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Thursday, August 8, 2013

Mark Millar, Shakespeare, and the Topic of Rape


Comics Alliance editor-in-chief Joe Hughes published a blog post on Thursday taking Mark Millar to task for his insensitive attitude towards rape. You can read it yourself here. Hughes' began with quoting Millar's own argument that rape is just another act which an author inserts in a book to show that the bad guy is bad. It's equivalent to decapitation. Millar's argument is that, to show a bad guy is a bad guy, you need to have the opposite of the Pet the Dog scene, and it doesn't really matter what that scene entails as long as it achieves its purpose: showing that the villain is villainous. Hughes went on to argue that this was incredibly insensitive considering how many women are raped in our country. He argued that rape and decapitation are not at all the same, because none of the people reading a comic book today have ever been decapitated. And Hughes ended with the suggestion that, if we really want to know who the bad guy is, Millar is that bad guy.

Hughes's article prompted some passionate exchanges on my FB page. One friend of mine argued in defense of Millar and invoked the Big Giant Head himself, by which I mean Shakespeare. The argument is pretty simple: "Look, Shakespeare depicted rape. If we're going to stop reading Millar because he depicts rape, we should stop reading Shakespeare. But that's silly; no one is suggesting we stop reading Shakespeare because he depicts rape, and so Millar should also not be shunned just because he depicts rape."

It's an easy argument to understand and, considering the status Shakespeare enjoys in our culture, it is probably an inevitable one. So let's look at how valid it is.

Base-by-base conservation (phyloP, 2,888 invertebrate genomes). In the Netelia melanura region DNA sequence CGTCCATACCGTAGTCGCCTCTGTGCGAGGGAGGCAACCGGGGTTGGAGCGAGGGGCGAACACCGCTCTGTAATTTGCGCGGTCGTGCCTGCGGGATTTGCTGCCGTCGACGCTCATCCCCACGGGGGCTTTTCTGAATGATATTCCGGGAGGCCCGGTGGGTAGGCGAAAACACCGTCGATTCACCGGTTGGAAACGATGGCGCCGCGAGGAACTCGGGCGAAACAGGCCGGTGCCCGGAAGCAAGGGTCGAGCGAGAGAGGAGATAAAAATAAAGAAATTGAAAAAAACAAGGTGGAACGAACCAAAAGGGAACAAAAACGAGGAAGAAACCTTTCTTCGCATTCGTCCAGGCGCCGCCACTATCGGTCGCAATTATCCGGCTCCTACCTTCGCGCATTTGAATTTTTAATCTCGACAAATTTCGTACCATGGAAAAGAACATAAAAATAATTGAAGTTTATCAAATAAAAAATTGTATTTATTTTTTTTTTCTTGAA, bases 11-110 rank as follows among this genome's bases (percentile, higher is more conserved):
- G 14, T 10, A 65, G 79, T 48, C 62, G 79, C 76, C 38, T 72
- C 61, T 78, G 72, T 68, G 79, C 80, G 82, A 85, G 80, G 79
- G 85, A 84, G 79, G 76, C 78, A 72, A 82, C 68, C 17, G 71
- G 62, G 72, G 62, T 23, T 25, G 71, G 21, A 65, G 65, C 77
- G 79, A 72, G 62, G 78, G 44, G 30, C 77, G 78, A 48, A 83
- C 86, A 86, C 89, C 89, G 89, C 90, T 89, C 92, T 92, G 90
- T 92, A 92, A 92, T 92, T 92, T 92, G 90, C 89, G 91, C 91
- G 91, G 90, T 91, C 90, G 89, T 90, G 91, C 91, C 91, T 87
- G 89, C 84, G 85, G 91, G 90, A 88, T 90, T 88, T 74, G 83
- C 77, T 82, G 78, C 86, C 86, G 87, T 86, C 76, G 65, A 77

Rape appears in precisely one of Shakespeare's 40 (or so, depending on which you count) plays. Well, that's the first crack in this argument, isn't it? Because a great many of Millar's works feature rape; in addition to the Kick-Ass 2 scene which began this conversation, we might also include the time when Thor was sodomized with a jackhammer or the time the protagonist of Wanted compared his own comic to fucking you, the reader, up the ass. (One day I will write a paper comparing the end of Wanted to the end of the Tempest, when Prospero pleads with the audience to release him from bondage through the power of applause, but not today.) If we just run the numbers, Shakespeare is not a very good defense of Millar.

There are a couple of other plays which threaten rape, but the only one in which the act is actually completed is, of course, Titus Andronicus. This is one of Shakespeare's earliest plays. Today, we might call it his first tragedy, but Shakespeare's audience might not have thought of it that way, since they had already seen Richard III. Regardless, it's an early work. And it's pretty interesting. But let's be honest: very few people would argue that it is Shakespeare's best work. For Mark Millar, maybe we could compare this to his voluminous work on 2000AD, where he wrote Judge Dredd and Rogue Trooper and many other characters. Good stuff maybe, but it's not what people talk about when they talk about Millar. If we were defending Millar by quoting King Lear, Hamlet, or Twelfth Night, well, now that would be persuasive. But trying to defend Millar by talking about one of Shakespeare's least-read and least-performed plays is not persuasive.

Very briefly, it's worth pointing out that the criticism of Millar began with his comics, but it continues through his own personal statements, wherein he explains that rape is just another violent act inserted in a book to shock the reader and illustrate the villain's evil-ness. Defending his work by invoking Shakespeare's work is fine in principle, but this does nothing to defend Millar's authorial statements. (Now, some of you out there are ignoring those statements precisely because they are authorial; after all, we have no idea if Millar is sincere when he says them and, even if he is, Death of the Author, right? This blog is not for all of you. You can skip to the end.) If we were defending Millar by citing Ben Jonson, well, we'd be fine. Because Jonson wrote long pages explaining his own work. But Shakespeare never did. Shakespeare never wrote, "Prithee, to portray rape in a play beeth no shame, for ever and anon it shall prompt the groundlings to hate the villain, and thus cheer all the louder for his fall." Shakespeare didn't say that; that was Millar.